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Greg Mortenson's Mission is to Promote Peace, One School at a Time

  • Nancy Greenleese

Greg Mortenson looks like a typical climber. He's a towering, boyish 49-year-old, wearing frayed khakis, a tan top and only socks on his feet – no pretensions whatsoever as he addresses about 400 people packed into a Denver area bookstore.

Using slides, he tells the story detailed in Three Cups of Tea, his book about climbing K2, the world's second tallest peak, which straddles the Pakistan-China border. In 1993, Mortenson came within hundreds of meters of the summit where he planned to honor his late sister. But an illness forced the California nurse and his climbing party to descend. A devastated Mortenson got lost on the way down and stumbled, emaciated, into a Pakistani village, where locals nursed him back to health.

On a chilly fall day, he asked about the village's school, and recalls, "They were very embarrassed and reluctant but finally they took me behind the village where I saw 84 children sitting in the dirt, doing their school lessons. Most of the children were writing with sticks in the sand."

Mortenson grew up in Africa on the slopes of another famous peak, Mount Kilimanjaro. His father founded a hospital and his mother an international school. Mortenson had seen poverty, but he tells the crowd in the bookstore, the children in the village of Korphe tugged at his heartstrings. "So when a young girl named Chocho came up to me and said, 'It is very cold here. Could you help us build a school?' I made a very rash promise that day. I said, 'I promise that I'll build a school for you.'"

Today, his foundation has built 58 schools in Central Asia.

Educating girls and young women is the foundation's focus, since men often leave the community for work. Mortenson says literate women are already helping to improve the health and quality of life of villagers. He also considers education the best weapon against terrorism and the influence of Islamic militants.

Mortenson ignored two fatawa that prohibited him, as a non-Muslim, from encouraging education. In both cases, local Islamic clerics came to his defense. Other leaders helped in other ways. Mortenson recalls his frustration after spending three years trying to build the first school in Korphe. "I was doing something that we know of as micromanagement here in America. Well, one day the old village chief Haji Ali, he took me behind the school. He said, 'Son, we're grateful for what you've done but you've got to sit down and be quiet.'" Mortenson looks at the crowd and adds with a chuckle, "He used a lot harsher words than I could say here."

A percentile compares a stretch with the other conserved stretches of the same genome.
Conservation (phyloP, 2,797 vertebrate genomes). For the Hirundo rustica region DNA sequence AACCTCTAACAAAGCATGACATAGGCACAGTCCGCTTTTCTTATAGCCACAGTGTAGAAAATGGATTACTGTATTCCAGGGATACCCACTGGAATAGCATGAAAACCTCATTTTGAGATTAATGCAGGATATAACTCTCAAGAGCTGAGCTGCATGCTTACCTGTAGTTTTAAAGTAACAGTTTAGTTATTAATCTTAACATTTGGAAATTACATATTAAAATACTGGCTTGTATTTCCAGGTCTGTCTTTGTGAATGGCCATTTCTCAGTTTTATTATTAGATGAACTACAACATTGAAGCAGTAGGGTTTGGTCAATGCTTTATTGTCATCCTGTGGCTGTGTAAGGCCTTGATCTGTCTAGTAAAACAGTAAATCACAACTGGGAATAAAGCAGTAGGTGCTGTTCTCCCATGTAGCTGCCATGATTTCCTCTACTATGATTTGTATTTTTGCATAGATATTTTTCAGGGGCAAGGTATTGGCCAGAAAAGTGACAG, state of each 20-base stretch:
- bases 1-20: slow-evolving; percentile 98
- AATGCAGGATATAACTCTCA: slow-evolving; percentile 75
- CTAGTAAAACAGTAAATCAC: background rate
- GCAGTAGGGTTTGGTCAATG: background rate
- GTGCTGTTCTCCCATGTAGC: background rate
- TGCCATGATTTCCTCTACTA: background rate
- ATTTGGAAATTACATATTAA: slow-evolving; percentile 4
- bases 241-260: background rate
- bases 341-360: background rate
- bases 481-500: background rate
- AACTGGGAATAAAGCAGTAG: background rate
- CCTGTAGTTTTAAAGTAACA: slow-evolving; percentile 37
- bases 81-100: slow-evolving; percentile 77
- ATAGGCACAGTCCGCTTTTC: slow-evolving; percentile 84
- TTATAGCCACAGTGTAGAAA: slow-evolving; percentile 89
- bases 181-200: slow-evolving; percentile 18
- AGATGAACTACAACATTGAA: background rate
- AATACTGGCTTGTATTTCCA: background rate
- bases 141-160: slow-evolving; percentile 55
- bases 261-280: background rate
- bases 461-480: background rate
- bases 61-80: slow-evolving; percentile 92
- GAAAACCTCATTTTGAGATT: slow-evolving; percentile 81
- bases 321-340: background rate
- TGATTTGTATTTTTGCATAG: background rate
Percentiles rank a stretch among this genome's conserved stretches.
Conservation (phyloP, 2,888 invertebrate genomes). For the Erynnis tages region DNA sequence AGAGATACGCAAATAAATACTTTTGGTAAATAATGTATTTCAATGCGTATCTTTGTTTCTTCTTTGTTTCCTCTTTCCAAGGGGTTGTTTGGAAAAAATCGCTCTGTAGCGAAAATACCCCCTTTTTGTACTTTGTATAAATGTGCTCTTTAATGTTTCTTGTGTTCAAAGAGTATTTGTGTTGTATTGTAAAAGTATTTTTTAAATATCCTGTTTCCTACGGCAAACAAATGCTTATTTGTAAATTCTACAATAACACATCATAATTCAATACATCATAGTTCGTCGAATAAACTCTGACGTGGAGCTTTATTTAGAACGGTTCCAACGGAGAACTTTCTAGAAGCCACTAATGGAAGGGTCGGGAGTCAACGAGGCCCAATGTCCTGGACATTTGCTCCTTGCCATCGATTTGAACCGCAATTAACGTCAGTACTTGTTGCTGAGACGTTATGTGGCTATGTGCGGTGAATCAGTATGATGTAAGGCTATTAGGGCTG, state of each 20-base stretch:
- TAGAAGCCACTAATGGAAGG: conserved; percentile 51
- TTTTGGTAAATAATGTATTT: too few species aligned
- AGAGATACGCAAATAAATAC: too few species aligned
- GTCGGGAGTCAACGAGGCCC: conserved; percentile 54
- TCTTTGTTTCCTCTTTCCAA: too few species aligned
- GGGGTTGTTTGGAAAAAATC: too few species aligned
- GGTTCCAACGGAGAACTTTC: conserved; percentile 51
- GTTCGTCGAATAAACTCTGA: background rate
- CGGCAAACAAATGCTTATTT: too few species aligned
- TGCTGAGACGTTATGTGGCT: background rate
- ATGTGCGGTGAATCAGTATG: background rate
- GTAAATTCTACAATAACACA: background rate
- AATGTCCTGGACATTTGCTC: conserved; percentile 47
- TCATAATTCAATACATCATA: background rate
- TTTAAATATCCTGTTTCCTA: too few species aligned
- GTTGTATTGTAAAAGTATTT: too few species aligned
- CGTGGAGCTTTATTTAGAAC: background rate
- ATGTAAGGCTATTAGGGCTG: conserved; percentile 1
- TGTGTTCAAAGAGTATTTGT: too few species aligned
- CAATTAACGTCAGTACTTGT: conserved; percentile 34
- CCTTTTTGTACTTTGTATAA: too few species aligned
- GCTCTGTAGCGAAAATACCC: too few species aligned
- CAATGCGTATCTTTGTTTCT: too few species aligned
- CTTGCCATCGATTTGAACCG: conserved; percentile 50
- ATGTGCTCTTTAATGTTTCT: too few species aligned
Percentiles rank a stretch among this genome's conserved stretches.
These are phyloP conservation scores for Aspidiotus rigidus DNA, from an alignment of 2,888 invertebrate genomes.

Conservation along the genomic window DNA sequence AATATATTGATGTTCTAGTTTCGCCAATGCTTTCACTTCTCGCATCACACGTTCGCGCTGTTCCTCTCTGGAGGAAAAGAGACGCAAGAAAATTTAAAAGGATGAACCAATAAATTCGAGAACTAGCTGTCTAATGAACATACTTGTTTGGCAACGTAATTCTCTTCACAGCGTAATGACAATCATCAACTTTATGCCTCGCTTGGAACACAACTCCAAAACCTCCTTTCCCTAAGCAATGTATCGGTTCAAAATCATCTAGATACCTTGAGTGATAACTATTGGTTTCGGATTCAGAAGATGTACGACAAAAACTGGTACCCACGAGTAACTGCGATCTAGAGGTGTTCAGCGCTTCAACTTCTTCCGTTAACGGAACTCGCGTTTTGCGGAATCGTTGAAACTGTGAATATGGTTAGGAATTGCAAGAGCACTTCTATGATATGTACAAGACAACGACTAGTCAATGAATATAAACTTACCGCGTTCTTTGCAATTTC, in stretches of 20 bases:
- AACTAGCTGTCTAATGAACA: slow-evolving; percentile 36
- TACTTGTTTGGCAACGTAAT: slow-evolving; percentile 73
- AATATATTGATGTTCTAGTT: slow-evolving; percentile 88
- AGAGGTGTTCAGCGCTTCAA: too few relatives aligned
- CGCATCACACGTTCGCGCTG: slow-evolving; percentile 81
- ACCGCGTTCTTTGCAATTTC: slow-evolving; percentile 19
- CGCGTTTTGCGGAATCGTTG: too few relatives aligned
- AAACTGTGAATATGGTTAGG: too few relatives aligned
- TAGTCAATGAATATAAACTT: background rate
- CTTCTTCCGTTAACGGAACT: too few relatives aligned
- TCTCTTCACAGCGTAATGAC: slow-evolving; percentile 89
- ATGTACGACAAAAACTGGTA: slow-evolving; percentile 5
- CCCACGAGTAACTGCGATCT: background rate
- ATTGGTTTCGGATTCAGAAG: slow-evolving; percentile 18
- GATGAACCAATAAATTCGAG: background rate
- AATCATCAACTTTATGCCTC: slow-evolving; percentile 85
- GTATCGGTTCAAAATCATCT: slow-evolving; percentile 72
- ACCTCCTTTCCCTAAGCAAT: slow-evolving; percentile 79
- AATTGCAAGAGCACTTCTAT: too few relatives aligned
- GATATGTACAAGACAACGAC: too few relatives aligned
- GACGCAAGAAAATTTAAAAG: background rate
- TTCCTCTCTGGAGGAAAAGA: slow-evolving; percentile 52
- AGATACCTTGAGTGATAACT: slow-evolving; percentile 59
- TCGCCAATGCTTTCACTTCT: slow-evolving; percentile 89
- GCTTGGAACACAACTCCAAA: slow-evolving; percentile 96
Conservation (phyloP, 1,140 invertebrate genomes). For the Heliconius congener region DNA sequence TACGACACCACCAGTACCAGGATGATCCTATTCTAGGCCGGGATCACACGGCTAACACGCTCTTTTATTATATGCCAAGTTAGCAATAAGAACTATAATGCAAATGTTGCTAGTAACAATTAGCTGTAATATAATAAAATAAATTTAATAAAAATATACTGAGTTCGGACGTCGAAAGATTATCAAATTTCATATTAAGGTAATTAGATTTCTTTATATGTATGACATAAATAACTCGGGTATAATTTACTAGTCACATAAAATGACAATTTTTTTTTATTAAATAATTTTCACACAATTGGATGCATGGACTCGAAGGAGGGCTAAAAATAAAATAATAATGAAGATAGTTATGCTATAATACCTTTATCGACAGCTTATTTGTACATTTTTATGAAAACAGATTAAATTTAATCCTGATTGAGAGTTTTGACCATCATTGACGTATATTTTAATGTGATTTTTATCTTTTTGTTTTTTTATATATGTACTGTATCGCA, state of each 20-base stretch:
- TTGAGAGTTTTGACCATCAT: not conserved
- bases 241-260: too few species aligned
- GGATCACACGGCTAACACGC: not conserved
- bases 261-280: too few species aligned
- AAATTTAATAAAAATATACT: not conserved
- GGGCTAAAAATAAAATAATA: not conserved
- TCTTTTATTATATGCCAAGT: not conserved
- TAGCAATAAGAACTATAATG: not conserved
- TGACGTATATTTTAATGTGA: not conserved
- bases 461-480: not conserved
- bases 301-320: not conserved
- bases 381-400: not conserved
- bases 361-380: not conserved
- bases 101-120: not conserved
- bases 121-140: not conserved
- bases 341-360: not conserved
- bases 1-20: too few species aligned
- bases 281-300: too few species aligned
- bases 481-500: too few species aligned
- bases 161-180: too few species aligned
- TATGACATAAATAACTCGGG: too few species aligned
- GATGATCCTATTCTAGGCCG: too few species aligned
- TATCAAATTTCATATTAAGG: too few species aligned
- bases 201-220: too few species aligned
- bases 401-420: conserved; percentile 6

Six weeks later, the school was built, thanks to the locals' involvement. The importance of working together inspired his book's title. Sharing three cups of tea made Mortenson and the villagers 'family'.

Longtime friend Christine Leitinger, who helps raise money for the schools, says Mortenson's humility and quiet ways help sell his mission. "He's not a superhero," she explains. "He's a real human being, he struggles with things. And a lot of times when we create superheroes, it feels too untouchable. We can't reach that status. But when we have someone who is heroic but human, we can tap that heroism in ourselves."

After his presentation, Mortenson signs the books of every fan standing in a line that weaves around the bookstore. Many in the crowd of mostly older women say Mortenson showed them that they could be philanthropists, even with modest incomes. After all, explains Joyce Trygstad Nelson, a penny will buy a pencil. She compares it to a chain reaction. "The power of one person. The power of a message to spread through a community. The connections from one community to another and what that can do to help people in a place where most of us have never been and will never get to." To help that reaction along, Trygstad Nelson has spearheaded seminars at her church about Mortenson's educational efforts.

Meanwhile, Mortenson, a Montana resident, spends at least half the year in Central Asia building schools. Nearly 15 years after he failed to summit K2, he says he no longer climbs. "After K2, I guess I found a far greater mountain to climb. And that's helping with the people and dedicating my life to education."

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